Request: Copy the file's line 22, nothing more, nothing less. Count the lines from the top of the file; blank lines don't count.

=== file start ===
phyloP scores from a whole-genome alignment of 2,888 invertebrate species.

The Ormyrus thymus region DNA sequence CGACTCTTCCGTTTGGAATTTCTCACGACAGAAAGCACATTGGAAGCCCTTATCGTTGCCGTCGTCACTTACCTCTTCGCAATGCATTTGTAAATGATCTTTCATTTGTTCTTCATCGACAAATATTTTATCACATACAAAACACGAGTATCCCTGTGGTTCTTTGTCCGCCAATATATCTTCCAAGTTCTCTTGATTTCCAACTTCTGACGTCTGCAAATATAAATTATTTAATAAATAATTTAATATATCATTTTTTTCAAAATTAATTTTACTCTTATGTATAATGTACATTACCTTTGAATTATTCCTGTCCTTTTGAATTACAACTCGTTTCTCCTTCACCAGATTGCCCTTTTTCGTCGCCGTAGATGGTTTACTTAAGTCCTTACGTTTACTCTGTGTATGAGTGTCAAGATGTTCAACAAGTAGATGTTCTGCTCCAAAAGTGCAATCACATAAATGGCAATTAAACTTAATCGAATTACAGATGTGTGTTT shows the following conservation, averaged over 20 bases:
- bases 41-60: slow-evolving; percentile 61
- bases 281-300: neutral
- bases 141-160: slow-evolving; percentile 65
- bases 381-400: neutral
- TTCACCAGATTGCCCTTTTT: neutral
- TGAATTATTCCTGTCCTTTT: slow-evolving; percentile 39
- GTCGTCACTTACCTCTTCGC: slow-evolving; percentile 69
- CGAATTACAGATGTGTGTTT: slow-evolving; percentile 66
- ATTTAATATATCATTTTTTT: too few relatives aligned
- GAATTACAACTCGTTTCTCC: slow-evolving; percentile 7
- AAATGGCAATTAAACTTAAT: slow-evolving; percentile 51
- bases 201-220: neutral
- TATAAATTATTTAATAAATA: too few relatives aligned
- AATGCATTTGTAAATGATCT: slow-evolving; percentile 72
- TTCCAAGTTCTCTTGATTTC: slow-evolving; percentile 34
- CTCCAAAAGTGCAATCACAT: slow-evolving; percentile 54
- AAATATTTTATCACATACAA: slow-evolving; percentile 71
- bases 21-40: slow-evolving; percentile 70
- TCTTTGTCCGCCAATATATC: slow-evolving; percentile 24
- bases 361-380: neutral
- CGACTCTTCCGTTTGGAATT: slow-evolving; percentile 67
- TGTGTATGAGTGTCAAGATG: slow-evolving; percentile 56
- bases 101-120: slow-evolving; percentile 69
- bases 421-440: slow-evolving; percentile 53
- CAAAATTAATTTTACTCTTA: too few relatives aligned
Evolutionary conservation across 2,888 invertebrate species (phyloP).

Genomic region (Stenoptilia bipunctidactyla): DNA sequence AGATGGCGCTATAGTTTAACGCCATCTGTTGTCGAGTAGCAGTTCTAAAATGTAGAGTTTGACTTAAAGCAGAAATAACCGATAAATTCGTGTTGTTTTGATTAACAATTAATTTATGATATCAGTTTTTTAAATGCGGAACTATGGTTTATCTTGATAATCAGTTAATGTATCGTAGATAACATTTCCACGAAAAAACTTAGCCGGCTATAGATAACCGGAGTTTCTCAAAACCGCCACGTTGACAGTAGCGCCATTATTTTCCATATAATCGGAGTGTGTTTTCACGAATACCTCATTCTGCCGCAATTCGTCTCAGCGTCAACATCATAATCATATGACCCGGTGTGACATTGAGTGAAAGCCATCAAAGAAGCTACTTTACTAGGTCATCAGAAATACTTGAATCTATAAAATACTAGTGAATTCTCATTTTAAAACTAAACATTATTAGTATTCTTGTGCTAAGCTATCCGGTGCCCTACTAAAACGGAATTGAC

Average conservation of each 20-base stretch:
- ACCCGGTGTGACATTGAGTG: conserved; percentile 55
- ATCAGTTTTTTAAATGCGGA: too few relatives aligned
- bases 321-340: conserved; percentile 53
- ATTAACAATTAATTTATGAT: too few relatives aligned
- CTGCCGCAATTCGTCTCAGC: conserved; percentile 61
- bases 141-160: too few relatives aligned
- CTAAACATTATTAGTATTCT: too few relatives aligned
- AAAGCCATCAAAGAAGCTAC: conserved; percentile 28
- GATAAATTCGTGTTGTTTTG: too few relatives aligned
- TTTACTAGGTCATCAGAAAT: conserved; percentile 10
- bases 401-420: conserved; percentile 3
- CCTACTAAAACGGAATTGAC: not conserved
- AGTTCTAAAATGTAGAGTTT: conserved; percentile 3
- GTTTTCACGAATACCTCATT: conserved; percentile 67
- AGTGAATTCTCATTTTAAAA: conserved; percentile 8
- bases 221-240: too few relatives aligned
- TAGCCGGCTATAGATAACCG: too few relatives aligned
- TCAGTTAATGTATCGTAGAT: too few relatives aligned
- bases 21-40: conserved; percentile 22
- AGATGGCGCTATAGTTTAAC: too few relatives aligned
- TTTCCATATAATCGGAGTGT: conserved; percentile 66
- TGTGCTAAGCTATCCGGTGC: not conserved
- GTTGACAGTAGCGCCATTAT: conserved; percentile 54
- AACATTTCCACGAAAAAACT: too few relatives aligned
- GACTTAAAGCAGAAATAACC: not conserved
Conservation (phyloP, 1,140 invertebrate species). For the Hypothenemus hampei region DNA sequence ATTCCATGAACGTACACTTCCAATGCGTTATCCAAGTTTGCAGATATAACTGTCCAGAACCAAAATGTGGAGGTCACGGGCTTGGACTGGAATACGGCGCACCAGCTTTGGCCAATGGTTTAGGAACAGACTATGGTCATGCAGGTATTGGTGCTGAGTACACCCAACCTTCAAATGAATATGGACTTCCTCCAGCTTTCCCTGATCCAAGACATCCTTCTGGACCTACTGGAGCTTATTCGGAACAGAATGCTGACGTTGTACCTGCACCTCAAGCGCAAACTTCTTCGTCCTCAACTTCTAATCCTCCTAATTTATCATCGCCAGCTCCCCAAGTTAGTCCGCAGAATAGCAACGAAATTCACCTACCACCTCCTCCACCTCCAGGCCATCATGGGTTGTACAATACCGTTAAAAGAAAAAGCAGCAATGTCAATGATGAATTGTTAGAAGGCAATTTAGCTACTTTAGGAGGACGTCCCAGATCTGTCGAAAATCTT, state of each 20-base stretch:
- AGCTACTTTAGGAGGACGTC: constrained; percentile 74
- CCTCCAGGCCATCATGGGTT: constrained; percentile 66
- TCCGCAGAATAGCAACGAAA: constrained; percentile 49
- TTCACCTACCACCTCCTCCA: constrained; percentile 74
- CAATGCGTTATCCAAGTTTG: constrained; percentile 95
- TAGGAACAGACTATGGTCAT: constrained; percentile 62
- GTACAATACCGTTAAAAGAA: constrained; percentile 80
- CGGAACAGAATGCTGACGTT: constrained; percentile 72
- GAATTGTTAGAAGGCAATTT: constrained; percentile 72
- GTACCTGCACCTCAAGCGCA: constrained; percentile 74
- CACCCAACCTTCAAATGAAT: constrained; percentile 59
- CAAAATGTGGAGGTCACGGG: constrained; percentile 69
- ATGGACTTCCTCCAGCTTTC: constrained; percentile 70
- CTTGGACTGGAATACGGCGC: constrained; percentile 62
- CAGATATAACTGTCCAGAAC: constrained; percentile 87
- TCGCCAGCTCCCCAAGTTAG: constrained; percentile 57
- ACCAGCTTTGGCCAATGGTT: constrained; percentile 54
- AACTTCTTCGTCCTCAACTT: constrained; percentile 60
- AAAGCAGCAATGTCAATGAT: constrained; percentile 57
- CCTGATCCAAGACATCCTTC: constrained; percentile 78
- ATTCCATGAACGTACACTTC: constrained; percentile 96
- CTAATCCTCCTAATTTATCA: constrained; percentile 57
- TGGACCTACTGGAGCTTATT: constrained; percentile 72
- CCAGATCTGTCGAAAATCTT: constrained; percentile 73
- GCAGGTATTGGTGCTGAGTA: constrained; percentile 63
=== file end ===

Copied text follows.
- bases 361-380: neutral